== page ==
This seems to be a big “buzz word” in generics at the moment. Biotech drugs cannot be as easily copied as “normal” drugs. Generics companies will have to invest a lot more money and effort into producing socalled “biosimilar” drugs. EGIS has already ligned up a deal with a Korean Biotech company, but as far as I understand it is only a distribution deal. Clearly an area to watch.

Krka (ISIN SI0031102120)- Slovenian Generics company

Krka is another Eastern European generic company based in Slovenia. It is nominally more expensive than EGIS, but it is more profitable as well. It might even be a “special situatioN” as the Slovenian Government which currently control the company, might be forced to sell their stake.

More to come on Krka….

Interesting Interview with the EGIS CFO 2 years ago:

When the business cycle goes down, public budgets go into the red and governments need to cut spending. This significantly affects the health sector as a major area of public spending. Thus, through the reimbursement system, a macro-economic crisis hits the pharmaceutical business usually with a delay of approximately two years.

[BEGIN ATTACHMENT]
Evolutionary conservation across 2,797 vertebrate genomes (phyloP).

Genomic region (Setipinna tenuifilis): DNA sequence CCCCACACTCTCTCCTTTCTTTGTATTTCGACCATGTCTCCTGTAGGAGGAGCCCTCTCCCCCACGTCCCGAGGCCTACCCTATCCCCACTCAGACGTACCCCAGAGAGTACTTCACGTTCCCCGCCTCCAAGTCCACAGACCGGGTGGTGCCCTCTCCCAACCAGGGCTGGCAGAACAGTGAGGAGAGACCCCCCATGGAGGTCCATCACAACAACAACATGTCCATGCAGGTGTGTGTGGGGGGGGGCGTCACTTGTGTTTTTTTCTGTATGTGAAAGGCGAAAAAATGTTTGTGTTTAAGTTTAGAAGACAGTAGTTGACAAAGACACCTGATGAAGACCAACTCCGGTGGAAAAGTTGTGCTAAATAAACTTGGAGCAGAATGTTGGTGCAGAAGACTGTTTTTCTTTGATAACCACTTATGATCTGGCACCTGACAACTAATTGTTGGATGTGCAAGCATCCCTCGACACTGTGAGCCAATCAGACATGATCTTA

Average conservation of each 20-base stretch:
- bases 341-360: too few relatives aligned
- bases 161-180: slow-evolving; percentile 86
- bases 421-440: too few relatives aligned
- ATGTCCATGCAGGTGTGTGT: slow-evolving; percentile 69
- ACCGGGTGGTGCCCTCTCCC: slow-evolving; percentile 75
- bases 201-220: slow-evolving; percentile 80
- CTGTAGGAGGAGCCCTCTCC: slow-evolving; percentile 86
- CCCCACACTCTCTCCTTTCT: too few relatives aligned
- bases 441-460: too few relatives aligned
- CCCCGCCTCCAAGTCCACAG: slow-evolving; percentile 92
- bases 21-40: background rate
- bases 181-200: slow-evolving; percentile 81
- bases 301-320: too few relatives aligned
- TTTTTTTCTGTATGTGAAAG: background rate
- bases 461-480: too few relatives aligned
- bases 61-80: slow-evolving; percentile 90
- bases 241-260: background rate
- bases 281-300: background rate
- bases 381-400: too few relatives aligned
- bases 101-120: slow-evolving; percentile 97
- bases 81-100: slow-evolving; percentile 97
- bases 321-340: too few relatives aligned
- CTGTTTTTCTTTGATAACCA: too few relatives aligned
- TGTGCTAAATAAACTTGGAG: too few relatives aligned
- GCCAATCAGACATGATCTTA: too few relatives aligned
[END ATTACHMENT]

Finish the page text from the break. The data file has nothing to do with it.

Finally a big link dump from where I have compiled my “knowledge” above:



  • There is just too much information available and research is ongoing:
    It’s a paradigmshift.

    The point is with for generics companies patents for products are not important but knowhow of production process. R&D should be focused on process engineering.

  • Another point for smaller companies is the feasibility of numbering-up instead of scaling-up of the production. Microreactors are continuous flow reactors in contrast to batch reactors and achieve better yields, time to market and selectivity. Capex will be smaller with better scalability. World-scale production sites can only be operated by large companies like BASF.

  • Vladimir Bermant

    Interesting, as ever

    APIs are typically very low margin commodities produce at scale in low cost countries to they won’t be the differentiator.

    The key is the nature of the end market and its procurement process. US is about centralised auctions and UK also does a very good job extracting margin out of producers. Other European countries at the moment are happy to benefit from the saving from switching from Rx to Gx. At some point, they will start lowering Gx pricing as well.

    • Vladimir,
      good points. Yes, API is low marging but quite “safe”.

      Also, the generics percentage in different countries is very different. In one of the links they showed that in Eastern Europe, generics percantage is > 50% whereas in Germany it is single digits.